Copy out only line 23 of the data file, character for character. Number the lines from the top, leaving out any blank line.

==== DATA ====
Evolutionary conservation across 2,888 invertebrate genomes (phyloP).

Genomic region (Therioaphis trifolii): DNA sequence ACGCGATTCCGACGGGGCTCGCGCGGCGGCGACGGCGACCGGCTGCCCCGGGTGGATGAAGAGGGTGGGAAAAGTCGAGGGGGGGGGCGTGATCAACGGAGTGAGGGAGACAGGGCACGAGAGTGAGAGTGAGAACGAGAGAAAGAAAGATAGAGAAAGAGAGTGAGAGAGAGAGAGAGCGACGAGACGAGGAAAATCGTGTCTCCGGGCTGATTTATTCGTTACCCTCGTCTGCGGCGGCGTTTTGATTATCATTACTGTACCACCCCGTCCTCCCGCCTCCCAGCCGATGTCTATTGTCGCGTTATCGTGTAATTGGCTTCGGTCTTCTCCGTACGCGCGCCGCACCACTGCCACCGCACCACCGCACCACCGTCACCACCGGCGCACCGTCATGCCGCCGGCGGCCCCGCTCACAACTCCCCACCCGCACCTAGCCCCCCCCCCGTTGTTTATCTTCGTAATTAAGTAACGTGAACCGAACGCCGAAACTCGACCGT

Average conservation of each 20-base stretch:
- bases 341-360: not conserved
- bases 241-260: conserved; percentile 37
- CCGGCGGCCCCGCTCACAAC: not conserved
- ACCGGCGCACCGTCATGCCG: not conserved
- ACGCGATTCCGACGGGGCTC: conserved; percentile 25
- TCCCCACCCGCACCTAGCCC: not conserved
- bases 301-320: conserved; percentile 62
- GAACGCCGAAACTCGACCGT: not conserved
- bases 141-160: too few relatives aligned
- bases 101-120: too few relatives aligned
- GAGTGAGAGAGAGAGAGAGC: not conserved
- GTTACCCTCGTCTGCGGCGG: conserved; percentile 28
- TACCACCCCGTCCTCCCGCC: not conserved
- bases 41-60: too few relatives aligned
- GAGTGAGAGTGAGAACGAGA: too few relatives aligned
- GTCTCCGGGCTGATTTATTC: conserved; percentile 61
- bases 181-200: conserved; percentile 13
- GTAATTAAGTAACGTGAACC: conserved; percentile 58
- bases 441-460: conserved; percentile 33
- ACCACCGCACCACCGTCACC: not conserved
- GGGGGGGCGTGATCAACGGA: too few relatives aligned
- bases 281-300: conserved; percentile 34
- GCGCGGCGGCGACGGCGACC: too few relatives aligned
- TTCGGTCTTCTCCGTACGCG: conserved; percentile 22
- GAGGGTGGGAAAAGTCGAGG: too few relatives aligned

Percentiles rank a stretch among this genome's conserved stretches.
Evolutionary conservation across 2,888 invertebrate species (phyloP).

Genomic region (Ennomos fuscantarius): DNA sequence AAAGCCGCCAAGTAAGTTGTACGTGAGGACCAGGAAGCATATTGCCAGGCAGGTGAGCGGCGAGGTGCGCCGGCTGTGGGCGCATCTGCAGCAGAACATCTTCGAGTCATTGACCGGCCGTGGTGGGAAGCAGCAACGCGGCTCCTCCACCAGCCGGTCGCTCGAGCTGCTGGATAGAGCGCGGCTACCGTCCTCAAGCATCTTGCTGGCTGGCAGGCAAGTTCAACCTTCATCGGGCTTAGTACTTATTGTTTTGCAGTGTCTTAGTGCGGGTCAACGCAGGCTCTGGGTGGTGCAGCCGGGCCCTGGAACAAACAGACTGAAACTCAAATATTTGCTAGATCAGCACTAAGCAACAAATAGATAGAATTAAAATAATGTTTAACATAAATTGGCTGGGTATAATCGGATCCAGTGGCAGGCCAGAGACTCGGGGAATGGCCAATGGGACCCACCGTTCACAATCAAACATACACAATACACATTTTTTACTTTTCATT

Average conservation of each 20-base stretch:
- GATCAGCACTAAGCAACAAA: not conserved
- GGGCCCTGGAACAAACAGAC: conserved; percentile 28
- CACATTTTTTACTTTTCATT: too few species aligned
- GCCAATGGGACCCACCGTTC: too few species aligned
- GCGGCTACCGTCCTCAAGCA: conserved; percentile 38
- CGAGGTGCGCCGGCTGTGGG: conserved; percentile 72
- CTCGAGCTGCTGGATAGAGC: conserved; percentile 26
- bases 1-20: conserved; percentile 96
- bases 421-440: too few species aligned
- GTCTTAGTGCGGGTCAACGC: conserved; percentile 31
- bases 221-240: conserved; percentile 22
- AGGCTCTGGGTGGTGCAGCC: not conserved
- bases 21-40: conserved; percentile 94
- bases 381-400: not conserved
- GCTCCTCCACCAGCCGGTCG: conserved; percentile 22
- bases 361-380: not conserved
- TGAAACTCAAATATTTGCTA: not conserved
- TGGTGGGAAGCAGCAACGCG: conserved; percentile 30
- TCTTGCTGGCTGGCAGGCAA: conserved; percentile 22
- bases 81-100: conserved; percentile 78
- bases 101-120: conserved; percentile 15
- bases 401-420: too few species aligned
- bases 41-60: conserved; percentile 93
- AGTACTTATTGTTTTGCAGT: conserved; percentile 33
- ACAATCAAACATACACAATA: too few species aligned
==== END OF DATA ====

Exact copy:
- ACCACCGCACCACCGTCACC: not conserved